Program Profile

Feature Issue on Crisis Management for People with Intellectual, Developmental, and Other Disabilities

Building a Firm Foundation:
ONG Inclusiva


Carlos Kaiser is executive director of ONG Inclusiva in Peñaflor, Chile. He may be reached at

The 2010 earthquake and tsunami were huge, even by Chilean standards. We are the most seismic country in the world and we have earthquakes every month, but this one registered 8.8 [on the Richter scale] and a lot of people suffered.

I was sleeping when it happened, around 3 a.m. At the time, I was 35 and had already lived through a lot of earthquakes. Growing up, they were scary, but you grew accustomed to the knowledge that disasters can happen any day of the week. You grow up learning that while you live in a beautiful country, nature seems to want to kill you. You just learn to deal with it.

This time, the amount of energy was so violent, it was like being in a truck going 100 miles per hour and hitting a train. It was impossible to stand, impossible to even move your body.

It was in this moment that the idea for ONG Inclusiva was conceived. I wanted to help.

A bald, Chilean man with no hands sits at a table across from a Chilean woman with dark hair. She is wearing a print patterned top and signing a document. A pink glasses case and several papers are on the table.

Carlos Kaiser (left) and María Marta Mansilla sign an agreement letter for disaster management work to be performed by ONG Inclusiva.

I come from a very old family in my city, Peñaflor, about 20 miles southwest of Santiago. My grandfather was a public servant here, and my family often told stories about volunteering and helping people recover after bad quakes. There were a lot of stories of helping, about being there for people in need. So, when we were without electricity for days after the 2010 quake, and the government was asking for volunteers to carry food and water to people, I was frustrated because I was born without hands or feet. I wasn’t able to bring food or drive a truck, or do any of those things. When my country called me, I couldn’t answer the immediate call. I wasn’t even able to help my own family clean up our house.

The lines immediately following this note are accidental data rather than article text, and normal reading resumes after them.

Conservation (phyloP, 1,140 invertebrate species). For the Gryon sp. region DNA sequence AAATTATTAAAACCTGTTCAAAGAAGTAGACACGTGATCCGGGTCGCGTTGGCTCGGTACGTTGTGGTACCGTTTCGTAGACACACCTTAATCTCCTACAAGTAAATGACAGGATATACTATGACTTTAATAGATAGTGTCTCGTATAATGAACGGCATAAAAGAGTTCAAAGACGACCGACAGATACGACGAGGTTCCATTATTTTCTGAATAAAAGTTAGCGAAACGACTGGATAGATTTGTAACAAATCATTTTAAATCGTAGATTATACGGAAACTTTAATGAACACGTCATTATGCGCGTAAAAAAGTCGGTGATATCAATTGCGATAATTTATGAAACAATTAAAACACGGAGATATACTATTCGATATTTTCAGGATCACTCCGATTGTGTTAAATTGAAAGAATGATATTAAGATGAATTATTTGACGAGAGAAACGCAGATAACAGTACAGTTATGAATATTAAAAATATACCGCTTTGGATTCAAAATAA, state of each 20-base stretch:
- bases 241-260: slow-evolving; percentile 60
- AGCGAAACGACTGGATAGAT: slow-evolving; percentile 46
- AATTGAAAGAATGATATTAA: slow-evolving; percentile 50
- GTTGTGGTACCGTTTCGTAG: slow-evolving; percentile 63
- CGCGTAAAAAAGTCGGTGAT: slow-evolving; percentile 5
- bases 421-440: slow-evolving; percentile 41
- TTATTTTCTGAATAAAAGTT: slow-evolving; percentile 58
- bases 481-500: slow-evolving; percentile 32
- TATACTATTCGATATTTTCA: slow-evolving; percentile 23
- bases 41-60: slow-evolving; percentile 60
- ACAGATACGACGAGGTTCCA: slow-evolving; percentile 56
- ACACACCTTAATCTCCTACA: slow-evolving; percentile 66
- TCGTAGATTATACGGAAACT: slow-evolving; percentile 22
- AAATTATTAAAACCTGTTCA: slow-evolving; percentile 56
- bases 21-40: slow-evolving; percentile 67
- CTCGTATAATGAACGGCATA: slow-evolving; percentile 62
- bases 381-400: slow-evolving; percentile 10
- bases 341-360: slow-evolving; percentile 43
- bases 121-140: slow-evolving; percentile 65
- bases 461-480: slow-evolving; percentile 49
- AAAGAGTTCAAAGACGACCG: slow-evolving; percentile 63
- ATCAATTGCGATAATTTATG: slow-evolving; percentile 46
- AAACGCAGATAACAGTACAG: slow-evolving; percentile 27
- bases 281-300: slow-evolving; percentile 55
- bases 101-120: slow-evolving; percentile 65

Gradually, though, I began to see ways that I could help with the rebuilding. In the early days, there wasn’t a clear policy for helping people with disabilities who had been affected by the disaster. There certainly wasn’t a plan for involving them in rebuilding the country. I had some training and experience in research methods and public policymaking, and I knew how local governments in my country worked. When you know policymaking, strategic planning, and research methods, you can put it into service for the country, and I did.

I had been collaborating with a university on disability and inclusion, and connected with them about writing a proposal called Building Back Better in Chile. At this time, the aftershocks were still coming; some were 6.8, 7, 5.5 on the Richter scale. I was trying to write my report and think about strategy among the tremors that kept coming. The proposal included some policies that could be implemented now and some that were longer term strategies. The university won a prize for it as the best regional social effort.

For about two years I continued working at a university and doing pro-bono consulting work for local governments that were trying to get certification as safe communities by the World Health Organization.

At one point my wife, Loreto Brossard, sensed that I was restless, and she asked me what I really wanted to do. I told her I wanted to work in disaster risk reduction full time, and she just said, “Let’s go!”

It was a real leap of faith to create an organization in a small town, but in August 2013 we got our certification as a non-government organization, and ONG Inclusiva was born (ONG equates to NGO in English).

We started without any funding, using our own money. We were looking around for funding opportunities and read about the Risk Award, which is given every two years at the International Disaster and Risk Conference in Davos, Switzerland. When we read about it, we had one week to create a project and apply for the prize. Then I spilled a hot cup of tea on my computer and it had to be repaired, so now we were down to four days. I decided to just speak from the heart and propose something as a person with disabilities myself that would not ask what they need – meaning people with disabilities – but what we need and what we can offer to society when a disaster strikes.